Meanwhile, the hype surrounding Pharmasset’s pipeline of novel agents to treat hepatitis C continues – despite only reporting minimal phase II data so far, the company is already valued at $4.7bn (Pharmasset's soaring valuation prompts pressure to deliver, July 6, 2011).

The jewel in its crown at the moment is PSI-7977, a polymerase inhibitor which when combined with other novel agents could revolutionise the treatment of hepatitis C by eliminating the need to use highly intolerable interferons. Aside from a pre-clinical stage deal signed with Roche in 2004 over RG7128, so far Pharmasset has resisted the temptation of what must be highly lucrative licensing offers for its pipeline assets from potential partners or even acquirers.

Depending on the outcome of pivotal trial results due by the end of the year, other candidates which could attract serious partnering interest in the near term are Reolysin, an oncolytic virus developed by Oncolytics Biotech, and LibiGel, BioSante’s testosterone gel formulation to treat low sexual desire in post-menopausal women.

Although Reolysin’s valuation looks pretty ambitious at this stage, oncolytic viruses are starting to gain some traction in terms of clinical development and partnering interest, with Amgen’s $1bn purchase of BioVex earlier this year a prime example (Therapeutic focus – Oncolytic viruses enter pivotal year, January 26, 2011).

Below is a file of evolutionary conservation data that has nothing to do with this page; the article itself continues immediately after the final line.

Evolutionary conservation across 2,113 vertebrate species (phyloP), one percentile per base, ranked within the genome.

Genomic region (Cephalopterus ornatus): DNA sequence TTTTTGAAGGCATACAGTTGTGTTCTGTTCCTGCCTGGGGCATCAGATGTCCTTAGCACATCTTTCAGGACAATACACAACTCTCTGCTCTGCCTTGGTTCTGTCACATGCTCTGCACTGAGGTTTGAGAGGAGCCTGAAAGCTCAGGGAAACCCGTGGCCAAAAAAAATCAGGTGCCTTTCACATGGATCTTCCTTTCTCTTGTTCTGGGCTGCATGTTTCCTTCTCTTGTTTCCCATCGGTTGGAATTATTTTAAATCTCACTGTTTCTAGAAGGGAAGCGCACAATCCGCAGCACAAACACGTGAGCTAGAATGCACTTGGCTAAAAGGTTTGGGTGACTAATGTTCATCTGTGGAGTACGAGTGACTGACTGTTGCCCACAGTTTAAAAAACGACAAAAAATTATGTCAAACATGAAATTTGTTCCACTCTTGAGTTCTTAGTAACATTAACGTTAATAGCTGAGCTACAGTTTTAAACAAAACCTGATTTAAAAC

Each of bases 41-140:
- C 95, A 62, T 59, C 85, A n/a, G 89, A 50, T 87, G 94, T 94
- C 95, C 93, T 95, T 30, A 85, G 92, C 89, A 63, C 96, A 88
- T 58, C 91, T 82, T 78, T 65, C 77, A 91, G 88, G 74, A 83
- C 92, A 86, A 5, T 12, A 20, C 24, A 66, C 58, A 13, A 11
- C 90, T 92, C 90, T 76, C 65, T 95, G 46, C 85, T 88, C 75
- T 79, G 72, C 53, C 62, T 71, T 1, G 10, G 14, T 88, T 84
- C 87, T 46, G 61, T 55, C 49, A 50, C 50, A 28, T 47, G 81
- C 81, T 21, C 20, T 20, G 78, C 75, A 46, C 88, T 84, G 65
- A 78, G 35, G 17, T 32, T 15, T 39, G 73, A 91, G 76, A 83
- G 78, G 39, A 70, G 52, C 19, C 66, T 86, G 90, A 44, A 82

Plugging away

In contrast to the excitement around Amarin and Pharmasset’s products, the list predictably contains candidates which have had serious clinical or regulatory setbacks, but for which many analysts continue to carry a flame.

Products such as Afrezza, Qnexa, Huntexil and Iluvien all clearly have significant potential should they reach the market, but major question marks still surround their ability to do so.

Meanwhile Anthera, which completed an IPO in March last year, has two phase III candidates in the list, varespladib for acute coronary syndrome and blisibimod for lupus. Investors that bought into the IPO as well as a recent share issue which raised $54m will have done so on expectations for positive clinical data and subsequent licensing deals on both candidates – how these events play out will determine their return on investment. Anthera’s current share price of $5.65 is struggling to match its IPO and recent share sale prices of $7 and $7.50, respectively.

Indeed, Anthera featured in a similar analysis a year ago (What partnering hopes for the industry's biggest unpartnered R&D assets?, August 6, 2010).

Of the products identified last time round, only Aveo Pharmaceuticals’ tivozanib and Clinical Data’s vilazodone have been particularly successful – Astellas Pharma secured rights to tivozanib in one of the biggest licensing deals of 2011 (Astellas taps into tivozanib's potential with billion-dollar deal, February 17, 2011), while Forest Labs purchased Clinical Data for $1.3bn soon after a somewhat surprising FDA approval for vilazodone (Forest gambles on Viibryd to fill antidepressant gap, February 23, 2011).

At the time there was much scepticism about vilazodone’s chances of regulatory and commercial success to justify such lofty valuations. Although the product is not particularly novel, vilazodone shows what can be achieved should a company’s clinical and/or regulatory cards come up trumps.